Prolog Computer Algebra System (ProCAS)
Authors: Gabriel Henderson, Dominic Kuang
What is the problem?
We wish to implement a symbolic Computer Algebra System (CAS) for integration and differentiation. A quick google search for "prolog cas" does not return many relevant results, although a small symbolic computation package was found that was relatively limited and had not been updated since 1987. In the comments of this Piazza post, Dr. Poole stated that "the language we have now with definite clauses and function symbols is rich enough to express all of math". Therefore, we feel that the implementation of a Computer Algebra System in Prolog is feasible.
What is the something extra?
The differentiation function implemented in Assignment 3 is severely limited in that it can only differentiate the product or sum of linear terms. We would like to extend this function to work for nonlinear expressions such as and expressions containing logarithmic, exponential, and trigonometric functions such as . We would also like to improve the simplification algorithm to be more useful and to simplify expressions into a normal or canonical form. Lastly, and most interestingly, we would like to see if integration functionality could be implemented solely based on differentiation rules. Indeed, to compute , Prolog could simply search for a function such that .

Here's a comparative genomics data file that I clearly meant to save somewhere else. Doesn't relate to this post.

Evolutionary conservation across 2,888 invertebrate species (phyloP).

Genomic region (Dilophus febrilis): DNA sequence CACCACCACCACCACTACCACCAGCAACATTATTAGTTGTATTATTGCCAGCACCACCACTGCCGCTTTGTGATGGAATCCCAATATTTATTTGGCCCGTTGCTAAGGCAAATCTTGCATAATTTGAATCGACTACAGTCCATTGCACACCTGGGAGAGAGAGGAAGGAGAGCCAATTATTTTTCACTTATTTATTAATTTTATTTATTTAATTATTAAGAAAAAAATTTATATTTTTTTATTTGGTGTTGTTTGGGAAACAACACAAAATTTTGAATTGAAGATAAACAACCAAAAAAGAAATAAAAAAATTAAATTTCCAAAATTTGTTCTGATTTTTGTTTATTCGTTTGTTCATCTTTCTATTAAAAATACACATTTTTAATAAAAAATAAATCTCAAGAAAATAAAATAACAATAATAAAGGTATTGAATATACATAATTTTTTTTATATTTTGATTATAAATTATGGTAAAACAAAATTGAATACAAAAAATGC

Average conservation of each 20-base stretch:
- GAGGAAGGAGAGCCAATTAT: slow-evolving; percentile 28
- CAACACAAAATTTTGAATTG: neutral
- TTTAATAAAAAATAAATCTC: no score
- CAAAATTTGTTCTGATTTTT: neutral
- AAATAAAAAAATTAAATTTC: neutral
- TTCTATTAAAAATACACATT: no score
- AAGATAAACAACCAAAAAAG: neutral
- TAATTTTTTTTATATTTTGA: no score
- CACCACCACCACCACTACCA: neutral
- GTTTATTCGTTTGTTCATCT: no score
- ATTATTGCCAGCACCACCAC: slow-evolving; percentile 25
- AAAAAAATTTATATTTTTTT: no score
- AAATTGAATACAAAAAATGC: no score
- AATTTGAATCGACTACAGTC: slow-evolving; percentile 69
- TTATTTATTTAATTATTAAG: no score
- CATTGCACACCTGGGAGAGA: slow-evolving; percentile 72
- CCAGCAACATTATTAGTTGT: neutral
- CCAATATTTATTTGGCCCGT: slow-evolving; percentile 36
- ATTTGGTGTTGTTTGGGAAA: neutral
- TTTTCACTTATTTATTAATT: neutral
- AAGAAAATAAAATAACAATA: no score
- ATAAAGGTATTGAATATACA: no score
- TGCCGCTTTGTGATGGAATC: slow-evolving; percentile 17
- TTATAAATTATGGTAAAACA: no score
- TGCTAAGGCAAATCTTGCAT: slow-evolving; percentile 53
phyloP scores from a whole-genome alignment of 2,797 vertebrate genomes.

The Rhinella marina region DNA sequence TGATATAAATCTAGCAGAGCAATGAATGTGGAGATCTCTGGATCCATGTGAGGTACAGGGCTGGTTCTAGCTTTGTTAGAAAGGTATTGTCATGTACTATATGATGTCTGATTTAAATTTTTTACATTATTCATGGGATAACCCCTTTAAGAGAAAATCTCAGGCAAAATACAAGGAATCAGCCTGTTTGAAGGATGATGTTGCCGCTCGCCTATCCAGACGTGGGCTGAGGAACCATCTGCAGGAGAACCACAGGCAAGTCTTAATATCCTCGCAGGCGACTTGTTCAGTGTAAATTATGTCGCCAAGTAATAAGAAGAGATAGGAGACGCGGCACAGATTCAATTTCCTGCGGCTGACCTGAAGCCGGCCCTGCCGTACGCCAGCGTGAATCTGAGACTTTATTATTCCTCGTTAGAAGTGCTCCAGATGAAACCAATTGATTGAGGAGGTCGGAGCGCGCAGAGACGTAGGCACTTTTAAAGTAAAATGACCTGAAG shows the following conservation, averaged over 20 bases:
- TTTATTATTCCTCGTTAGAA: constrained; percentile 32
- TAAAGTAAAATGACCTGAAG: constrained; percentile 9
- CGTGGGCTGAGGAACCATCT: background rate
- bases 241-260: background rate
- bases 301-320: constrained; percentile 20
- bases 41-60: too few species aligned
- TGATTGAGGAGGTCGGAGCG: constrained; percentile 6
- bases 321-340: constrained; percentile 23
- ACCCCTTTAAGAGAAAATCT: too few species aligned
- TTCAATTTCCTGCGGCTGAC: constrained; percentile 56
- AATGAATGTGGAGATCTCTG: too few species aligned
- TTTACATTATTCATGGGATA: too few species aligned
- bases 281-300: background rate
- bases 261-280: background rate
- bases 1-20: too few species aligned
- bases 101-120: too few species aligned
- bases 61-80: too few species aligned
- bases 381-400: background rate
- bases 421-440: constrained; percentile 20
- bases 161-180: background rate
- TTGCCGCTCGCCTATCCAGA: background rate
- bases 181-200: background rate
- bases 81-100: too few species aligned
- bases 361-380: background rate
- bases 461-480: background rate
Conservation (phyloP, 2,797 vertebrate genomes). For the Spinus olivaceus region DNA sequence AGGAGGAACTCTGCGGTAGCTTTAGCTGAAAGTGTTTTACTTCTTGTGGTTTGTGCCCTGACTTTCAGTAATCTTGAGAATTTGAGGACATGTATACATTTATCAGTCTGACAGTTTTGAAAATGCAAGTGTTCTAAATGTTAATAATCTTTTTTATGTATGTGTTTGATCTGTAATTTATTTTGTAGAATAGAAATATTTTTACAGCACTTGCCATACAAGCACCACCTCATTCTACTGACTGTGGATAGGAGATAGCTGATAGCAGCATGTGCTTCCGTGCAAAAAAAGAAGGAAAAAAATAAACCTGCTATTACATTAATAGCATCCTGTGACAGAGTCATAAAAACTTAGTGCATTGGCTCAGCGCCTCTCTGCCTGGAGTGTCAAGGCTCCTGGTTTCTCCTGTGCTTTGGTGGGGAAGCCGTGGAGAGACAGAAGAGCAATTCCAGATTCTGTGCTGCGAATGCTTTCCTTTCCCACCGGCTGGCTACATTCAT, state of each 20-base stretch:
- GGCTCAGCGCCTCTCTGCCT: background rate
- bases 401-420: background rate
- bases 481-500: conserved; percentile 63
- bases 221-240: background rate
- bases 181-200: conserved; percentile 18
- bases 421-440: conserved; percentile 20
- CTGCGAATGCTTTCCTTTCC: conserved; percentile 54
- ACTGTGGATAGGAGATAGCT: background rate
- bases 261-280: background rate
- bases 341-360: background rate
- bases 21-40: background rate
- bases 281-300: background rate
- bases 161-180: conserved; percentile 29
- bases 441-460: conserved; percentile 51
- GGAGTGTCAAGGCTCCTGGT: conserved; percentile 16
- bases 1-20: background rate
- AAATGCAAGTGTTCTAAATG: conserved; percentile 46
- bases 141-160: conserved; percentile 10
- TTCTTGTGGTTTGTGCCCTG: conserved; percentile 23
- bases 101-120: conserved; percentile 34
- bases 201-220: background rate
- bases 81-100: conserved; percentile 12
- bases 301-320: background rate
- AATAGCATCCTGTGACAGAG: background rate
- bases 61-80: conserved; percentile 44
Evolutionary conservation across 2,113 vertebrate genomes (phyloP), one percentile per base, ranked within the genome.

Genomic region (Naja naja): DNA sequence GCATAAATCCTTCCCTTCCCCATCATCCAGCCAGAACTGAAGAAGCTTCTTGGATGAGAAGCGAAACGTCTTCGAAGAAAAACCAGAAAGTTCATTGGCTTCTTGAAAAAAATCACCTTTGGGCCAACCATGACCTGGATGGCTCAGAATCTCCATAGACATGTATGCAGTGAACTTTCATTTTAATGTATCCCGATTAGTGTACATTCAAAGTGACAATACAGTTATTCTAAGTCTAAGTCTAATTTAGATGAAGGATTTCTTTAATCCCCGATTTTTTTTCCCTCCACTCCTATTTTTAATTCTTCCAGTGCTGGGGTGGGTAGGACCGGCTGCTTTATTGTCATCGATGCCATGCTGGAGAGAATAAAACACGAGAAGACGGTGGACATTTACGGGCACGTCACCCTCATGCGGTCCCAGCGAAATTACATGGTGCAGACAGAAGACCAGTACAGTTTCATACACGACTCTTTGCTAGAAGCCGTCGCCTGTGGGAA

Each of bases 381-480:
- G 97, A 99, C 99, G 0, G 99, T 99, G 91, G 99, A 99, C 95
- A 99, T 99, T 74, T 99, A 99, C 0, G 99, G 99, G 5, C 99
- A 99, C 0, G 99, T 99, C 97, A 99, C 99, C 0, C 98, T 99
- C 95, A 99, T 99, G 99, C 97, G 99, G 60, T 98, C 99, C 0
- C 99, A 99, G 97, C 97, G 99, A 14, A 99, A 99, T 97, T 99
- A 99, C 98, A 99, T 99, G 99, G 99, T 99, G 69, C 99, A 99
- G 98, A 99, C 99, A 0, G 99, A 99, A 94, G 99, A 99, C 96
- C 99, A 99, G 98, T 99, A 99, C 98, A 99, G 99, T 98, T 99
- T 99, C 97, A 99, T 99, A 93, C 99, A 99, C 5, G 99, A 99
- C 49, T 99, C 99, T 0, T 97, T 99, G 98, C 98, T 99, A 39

What did we learn from doing this?
We found Prolog to be a suitable language to implement most of the features that would be expected of a CAS. We were able to successful implement the following: differentiation, evaluation, substitution, expansion, simplification, Newton's method, and the Taylor expansion. Initially, we hoped to define integration purely in terms of differentiation. However, it soon became clear to us that this was not a tractable approach due to limited stack space and a large search domain. With the code we have now, integration will almost certainly result in a stack overflow except in the case of an "obvious" anti-derivative. A problem we faced when implementing differentiation was that Prolog had no way to generalize operations on functions. Thus, it is not possible to implement the chain rule without painstakingly specifying the outcome of the operation for each individual function (The Art of Prolog: Advanced Programming Techniques, page 81-82). This could perhaps have been overcome by using a 2-tuple function representation such as ⟨function name, arguments⟩ but we felt that it was unintuitive and difficult to read and work with. On the contrary, we found Prolog was excellent for implementing many of the other features such as expansion and simplification due to the rule- and logic-based nature of mathematics. In conclusion, the logic programming paradigm is indeed suitable for the implementation of CAS, although we were not able to get integration for "free" as we hoped.